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Does the stock market and job market evaluate a CEO based on the performance of his/her previous employer? We answer this question by examining a sample of 48 CEOs who voluntarily resigned from old firms to obtain similar positions with new firms. Using a sample of CEOs that voluntarily resigned from S&P 500 firms during 2004–2012, we find that the stock market’s reactions to announcements of them resigning from old firms and being hired by new firms depend on how well the old firms had performed. The market is able to differentiate a Bbetter^ CEO from a Bgood^ one by reacting more negatively when the former resigns and more positively when the former is hired by a new firm. Long-term performances of the firms that hire these executives are consistent with market expectations: the firms that hire the betterperforming group are rewarded with significantly better long-term returns than the firms that hire the good-performing executives. It appears that the job market is at par with the stock market— the better group finds jobs much faster than the good group. We also find that better CEOs are more likely than good ones to have a Master’s (or higher) degree.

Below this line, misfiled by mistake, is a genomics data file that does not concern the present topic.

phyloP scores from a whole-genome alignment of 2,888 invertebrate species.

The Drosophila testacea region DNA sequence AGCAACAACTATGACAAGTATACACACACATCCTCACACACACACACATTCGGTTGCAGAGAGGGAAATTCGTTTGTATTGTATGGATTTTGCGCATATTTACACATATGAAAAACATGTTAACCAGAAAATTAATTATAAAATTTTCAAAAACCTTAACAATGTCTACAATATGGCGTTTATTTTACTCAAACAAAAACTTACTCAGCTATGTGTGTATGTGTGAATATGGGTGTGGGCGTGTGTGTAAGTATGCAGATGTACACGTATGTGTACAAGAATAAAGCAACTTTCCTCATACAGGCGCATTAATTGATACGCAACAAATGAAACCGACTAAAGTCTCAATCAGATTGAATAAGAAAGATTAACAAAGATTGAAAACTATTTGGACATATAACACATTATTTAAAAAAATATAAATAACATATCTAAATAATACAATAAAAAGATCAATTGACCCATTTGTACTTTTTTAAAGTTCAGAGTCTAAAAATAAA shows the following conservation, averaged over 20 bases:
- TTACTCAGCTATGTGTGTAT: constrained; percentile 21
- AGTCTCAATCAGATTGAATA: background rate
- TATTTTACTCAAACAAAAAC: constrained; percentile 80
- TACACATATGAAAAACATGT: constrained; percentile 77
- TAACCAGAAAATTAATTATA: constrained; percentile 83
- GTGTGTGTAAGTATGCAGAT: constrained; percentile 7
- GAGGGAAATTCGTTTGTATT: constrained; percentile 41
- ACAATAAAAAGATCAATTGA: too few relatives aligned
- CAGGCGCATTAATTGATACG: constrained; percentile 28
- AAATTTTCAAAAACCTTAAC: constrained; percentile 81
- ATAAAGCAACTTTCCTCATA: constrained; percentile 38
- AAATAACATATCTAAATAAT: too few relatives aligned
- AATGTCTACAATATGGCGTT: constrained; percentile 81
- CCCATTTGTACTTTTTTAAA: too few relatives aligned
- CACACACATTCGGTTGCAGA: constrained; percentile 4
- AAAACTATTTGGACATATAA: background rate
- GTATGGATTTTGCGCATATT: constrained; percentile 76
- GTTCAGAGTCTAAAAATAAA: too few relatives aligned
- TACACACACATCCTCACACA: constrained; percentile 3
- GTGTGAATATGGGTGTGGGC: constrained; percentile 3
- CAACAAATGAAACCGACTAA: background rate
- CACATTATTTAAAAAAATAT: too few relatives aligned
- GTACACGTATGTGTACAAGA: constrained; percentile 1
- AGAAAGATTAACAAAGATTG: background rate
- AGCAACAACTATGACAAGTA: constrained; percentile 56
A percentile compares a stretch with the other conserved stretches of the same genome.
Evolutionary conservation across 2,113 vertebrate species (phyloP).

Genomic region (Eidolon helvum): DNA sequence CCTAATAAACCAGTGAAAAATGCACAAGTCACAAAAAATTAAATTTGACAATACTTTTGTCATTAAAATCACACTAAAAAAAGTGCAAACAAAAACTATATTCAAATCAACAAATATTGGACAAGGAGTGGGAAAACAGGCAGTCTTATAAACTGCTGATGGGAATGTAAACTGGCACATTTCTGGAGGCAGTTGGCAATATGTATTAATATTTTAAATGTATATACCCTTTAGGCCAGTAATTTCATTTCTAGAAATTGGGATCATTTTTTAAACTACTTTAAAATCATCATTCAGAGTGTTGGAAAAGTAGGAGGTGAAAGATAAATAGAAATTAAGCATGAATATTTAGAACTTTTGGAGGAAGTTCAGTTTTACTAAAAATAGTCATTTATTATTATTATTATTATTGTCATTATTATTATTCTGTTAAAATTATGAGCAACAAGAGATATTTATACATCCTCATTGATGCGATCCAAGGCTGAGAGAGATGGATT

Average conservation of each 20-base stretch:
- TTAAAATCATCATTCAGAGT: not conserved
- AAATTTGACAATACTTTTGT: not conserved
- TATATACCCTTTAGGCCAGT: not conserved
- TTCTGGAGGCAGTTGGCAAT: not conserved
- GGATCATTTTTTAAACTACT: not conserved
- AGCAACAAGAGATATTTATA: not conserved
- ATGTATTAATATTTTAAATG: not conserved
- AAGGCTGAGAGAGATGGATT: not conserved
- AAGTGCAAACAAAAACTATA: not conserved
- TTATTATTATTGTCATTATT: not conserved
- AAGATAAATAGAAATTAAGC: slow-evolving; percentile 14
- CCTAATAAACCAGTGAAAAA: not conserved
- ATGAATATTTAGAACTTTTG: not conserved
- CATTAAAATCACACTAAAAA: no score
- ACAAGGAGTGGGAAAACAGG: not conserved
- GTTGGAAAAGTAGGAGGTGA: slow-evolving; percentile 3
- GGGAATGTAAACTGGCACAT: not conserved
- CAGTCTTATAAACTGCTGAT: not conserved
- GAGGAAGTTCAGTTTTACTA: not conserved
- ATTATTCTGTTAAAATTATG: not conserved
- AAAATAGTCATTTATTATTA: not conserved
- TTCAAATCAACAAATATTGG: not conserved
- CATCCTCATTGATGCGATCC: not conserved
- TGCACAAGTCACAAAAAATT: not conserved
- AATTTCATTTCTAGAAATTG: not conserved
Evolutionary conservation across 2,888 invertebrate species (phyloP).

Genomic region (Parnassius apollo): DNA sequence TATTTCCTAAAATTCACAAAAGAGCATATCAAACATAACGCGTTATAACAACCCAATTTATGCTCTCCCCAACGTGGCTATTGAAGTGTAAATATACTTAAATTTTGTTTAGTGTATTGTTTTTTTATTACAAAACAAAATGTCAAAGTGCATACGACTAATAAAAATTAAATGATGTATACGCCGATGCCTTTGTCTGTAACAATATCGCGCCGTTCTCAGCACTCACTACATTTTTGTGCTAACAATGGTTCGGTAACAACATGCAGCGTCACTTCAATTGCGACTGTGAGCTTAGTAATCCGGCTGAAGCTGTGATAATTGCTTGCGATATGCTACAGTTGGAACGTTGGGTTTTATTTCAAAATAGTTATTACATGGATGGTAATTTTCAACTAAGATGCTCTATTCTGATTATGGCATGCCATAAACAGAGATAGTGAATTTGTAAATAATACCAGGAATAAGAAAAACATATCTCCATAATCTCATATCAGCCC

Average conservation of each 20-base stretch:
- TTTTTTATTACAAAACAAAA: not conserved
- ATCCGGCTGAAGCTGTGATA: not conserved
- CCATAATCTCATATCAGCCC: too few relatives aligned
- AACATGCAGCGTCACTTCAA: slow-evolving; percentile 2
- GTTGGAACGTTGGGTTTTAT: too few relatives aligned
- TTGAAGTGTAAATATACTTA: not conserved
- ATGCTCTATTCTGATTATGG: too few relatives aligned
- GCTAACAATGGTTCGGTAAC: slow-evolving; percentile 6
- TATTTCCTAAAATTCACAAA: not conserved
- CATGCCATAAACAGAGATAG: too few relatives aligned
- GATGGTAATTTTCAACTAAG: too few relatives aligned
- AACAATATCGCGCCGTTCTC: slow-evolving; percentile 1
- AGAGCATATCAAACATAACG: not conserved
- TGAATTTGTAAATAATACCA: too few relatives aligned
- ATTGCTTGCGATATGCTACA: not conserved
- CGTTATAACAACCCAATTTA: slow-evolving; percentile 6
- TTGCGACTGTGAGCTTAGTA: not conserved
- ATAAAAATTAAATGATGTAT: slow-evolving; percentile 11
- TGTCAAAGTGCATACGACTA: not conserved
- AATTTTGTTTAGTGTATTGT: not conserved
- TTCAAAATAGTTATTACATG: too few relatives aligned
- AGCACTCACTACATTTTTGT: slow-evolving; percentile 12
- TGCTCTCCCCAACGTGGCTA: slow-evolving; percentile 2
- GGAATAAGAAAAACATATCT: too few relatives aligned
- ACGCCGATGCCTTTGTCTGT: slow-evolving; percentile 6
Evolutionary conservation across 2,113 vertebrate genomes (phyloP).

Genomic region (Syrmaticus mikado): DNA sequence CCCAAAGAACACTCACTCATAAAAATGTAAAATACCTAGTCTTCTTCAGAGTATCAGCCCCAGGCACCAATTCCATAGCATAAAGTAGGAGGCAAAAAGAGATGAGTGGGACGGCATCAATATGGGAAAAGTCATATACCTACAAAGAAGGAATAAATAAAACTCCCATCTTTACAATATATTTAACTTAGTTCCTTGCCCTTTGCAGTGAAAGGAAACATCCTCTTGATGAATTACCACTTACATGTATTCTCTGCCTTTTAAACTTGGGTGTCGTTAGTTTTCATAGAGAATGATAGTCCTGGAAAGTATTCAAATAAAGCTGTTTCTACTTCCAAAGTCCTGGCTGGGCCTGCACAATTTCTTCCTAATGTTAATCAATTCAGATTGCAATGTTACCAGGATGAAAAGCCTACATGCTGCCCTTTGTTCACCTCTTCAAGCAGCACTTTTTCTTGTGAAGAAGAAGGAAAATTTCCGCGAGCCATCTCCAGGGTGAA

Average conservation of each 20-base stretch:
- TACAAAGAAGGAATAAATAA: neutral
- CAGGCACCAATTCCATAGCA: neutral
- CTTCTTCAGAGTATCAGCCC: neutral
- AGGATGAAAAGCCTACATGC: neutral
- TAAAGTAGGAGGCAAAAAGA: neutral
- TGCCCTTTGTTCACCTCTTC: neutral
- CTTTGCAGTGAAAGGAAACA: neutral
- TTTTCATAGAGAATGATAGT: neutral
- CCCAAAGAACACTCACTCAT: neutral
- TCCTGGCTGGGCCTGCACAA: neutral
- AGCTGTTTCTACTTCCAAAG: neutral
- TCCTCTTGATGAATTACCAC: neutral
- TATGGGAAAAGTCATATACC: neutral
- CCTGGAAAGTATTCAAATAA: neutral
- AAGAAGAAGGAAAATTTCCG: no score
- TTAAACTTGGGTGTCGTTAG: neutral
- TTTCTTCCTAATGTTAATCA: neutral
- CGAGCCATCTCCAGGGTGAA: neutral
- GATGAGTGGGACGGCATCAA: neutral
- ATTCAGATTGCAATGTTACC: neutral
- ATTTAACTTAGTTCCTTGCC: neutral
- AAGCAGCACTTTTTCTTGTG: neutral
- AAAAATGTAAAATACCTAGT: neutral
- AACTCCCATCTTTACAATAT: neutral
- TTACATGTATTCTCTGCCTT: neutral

4 Summary & conclusions
Do the stock market and job market measure a CEO’s ability based on the performance of the employing firm? If the answer yes, we would expect the market to react to the CEO’s departure from the old firm and appointment with a new firm in the following manner: a) negative market reactions would be higher when a CEO of higher ability departs than when a CEO of lower ability departs, and b) positive market reaction would be higher when the former is hired than when the latter is hired. If the job market assesses the ability of a CEO the same way as the stock market, we would expect the CEO with higher ability would find the next executive job sooner and command a higher salary than his lower ability counterpart. In this paper, we test these predictions. In addition, we explore if there is any measurable and observable attribute that might contribute to an executive’s level of success.
We select from S&P500 during 2004–2012 the firms that fired their CEOs and the firms that lost their CEOs via resignations. Our sample consists of 48 CEOs who voluntarily resigned to find a new job. We provide evidence to indicate that the stock market relates the performance of the employing firm to the ability of its CEO. The market assigns higher negative abnormal returns to departure of a higher-ability executive than to the departure of a lower-ability CEO. The abnormal returns are significantly higher for the hiring of first group than of the second one. The executives have not disappointed the market: the firms that hired the better-performing group are rewarded with significantly better long-term returns than the firms that hire the goodperforming executives.
Additionally, we find that the job market reactions are consistent with stock market reactions: Tier-1 CEOs find new jobs significantly faster than Tier-2 CEOs. Finally, the level of education is an important factor that separates Tier-1 CEOs from Tier-2 CEOs: the former group is more educated (a Master’s degree or better) than Tier-2 CEOs.